At least in the testing phase. I figured I’d go ahead and document the process a little more closely–both because my idea to copy the Anthropologie pants seemed to generate some interest, and because this might help me for future pants projects! I’m not quite working on the actual pants yet– I’m using up some stash to make what I hope will be a wearable muslin, though in a shorts version (since I’m lacking in those anyway.)
So here’s where things stand so far– all of this was done last Tuesday since I had unexpected time off work, though I haven’t touched it since. (I just haven’t had time to post, which is probably just as well given all the problems that Blogger had last week. Haven’t had time to sew, either.)
I’m using elements of three different patterns to try and get this to work–the laced-up pants that was a purchased pattern, the waistband and fly front from the shorts, and the welt pockets from the second pair of pants (in the magazine.) All three of these are Burda, so I figured they’d be fairly easy to mix and match. For the sake of clarity, let’s say the laced pants pattern is A, the welt pocket pants are B, and the shorts are C.
I traced out the various pieces I would need (though the legs of the pants are shorter), then got to work on the alterations. The first thing I tackled was the welt pocket from B, which is a vertical welt leading into a full-sized pocket. So I laid that over the side front of A and reshaped the side to match.
I didn’t realize this when I got the pattern, but the front of A is actually split into two pieces! Which I’m hoping will look ok for the shorts. I’m actually quite happy with this discovery for the real version, because that is going to make adding a pleat to the pattern much easier.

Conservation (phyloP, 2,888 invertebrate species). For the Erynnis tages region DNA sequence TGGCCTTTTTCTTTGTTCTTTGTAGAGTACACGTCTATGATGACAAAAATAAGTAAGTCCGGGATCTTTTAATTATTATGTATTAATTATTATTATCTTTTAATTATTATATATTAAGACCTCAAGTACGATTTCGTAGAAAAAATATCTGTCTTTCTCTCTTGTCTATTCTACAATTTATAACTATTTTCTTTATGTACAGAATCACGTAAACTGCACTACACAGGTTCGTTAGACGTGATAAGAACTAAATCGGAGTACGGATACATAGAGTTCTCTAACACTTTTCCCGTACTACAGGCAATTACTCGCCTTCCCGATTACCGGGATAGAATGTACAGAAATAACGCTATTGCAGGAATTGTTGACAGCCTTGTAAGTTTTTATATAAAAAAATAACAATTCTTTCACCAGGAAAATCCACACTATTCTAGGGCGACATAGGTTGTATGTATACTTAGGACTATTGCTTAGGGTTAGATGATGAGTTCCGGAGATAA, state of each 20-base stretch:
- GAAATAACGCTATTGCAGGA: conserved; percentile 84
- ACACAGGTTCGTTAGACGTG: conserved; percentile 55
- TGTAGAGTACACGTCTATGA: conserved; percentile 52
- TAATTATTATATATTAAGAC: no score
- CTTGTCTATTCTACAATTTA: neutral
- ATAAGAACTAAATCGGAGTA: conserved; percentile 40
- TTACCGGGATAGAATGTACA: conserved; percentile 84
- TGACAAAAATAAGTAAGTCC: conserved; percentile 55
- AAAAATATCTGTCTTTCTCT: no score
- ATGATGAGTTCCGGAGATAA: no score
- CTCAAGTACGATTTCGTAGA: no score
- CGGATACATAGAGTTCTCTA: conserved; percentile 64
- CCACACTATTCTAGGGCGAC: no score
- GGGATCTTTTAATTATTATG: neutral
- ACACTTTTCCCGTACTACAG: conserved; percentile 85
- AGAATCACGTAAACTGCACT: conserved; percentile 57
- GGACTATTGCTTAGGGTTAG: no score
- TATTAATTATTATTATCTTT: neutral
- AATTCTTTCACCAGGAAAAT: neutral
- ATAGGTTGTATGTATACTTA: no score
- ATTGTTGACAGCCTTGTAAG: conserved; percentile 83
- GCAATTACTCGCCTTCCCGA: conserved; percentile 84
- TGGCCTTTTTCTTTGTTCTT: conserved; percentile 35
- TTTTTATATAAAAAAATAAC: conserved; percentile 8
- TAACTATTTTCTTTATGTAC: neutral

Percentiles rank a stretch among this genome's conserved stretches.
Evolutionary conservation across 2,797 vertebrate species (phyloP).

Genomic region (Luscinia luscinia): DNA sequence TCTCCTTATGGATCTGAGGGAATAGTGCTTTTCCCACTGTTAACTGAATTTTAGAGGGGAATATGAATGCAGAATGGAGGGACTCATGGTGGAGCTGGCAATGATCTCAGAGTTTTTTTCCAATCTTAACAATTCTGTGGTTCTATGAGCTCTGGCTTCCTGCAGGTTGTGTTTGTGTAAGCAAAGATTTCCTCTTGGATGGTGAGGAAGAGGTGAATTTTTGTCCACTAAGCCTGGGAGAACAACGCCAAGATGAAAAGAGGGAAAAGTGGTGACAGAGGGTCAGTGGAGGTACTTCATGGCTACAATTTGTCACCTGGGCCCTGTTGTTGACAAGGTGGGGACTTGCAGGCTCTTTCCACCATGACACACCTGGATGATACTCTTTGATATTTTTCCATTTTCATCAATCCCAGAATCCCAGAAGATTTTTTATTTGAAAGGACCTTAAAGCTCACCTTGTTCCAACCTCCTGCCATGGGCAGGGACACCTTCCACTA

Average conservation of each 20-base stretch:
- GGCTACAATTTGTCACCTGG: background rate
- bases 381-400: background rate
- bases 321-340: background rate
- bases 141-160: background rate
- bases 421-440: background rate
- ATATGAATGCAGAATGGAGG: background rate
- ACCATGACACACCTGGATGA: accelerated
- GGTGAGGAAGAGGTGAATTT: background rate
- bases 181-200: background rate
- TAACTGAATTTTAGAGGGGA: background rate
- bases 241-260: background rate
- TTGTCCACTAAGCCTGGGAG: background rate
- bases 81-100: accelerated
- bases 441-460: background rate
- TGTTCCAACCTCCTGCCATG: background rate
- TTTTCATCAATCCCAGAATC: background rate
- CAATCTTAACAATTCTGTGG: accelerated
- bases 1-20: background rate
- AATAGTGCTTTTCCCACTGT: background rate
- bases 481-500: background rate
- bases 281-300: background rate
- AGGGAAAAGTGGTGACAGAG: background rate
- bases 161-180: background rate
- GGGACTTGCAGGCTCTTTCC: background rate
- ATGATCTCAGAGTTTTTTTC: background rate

This was me making the actual waistline….
….so I could check to see how the waistband of C matched up. The shape was almost identical, actually– I just needed to fix the length a bit.
The waist of A had a facing rather than a band. So the next step was to change this to use a waistband instead. I just traced the edge of the C pattern, then added seam allowance (the more solid line that’s closer to the top.)
Then I repeated this for the back, which was slightly complicated by the dart.
Once all of the pattern pieces were altered and trimmed out, I laid them out on the twill. For the test version, I extended the seam allowances to 1″ instead of 5/8″, so I’d have a little extra room to play with for fitting purposes. I just drew the seam allowances directly on the fabric with a disappearing marker.
And here’s everything cut out and ready to go! I think I’m going to tackle this in a few stages. The first is going to be just a basic fit test, which will be all basted. Then I’m going to unpick the sides and do the actual welt pockets, because I’ve never done one of those before and I’d rather have a practice run. I also need to make sure that the fly front is going to work, since I’ve had trouble with those in the past.
Like I said, I haven’t had time to touch anything sewing-related since Tuesday, though. Things have been super-busy over the last several days, and so the only time I had to actually sit down and sew would have been Saturday night after work. But by the time I got done with that, I was lacking the brainpower to tackle something as complex as merging three patterns. So what I have been doing is a little bit of knitting, and a little bit of sweater unraveling. (I caved and got a small tabletop swift from an Etsy shop, and a ball winder from Amazon–the ball winder isn’t in yet, but the swift did arrive, and it’s making unraveling those thrift-store sweaters so much easier already!) So there probably will be a knitting update post before too long….but not now, since I have to run off to the next job.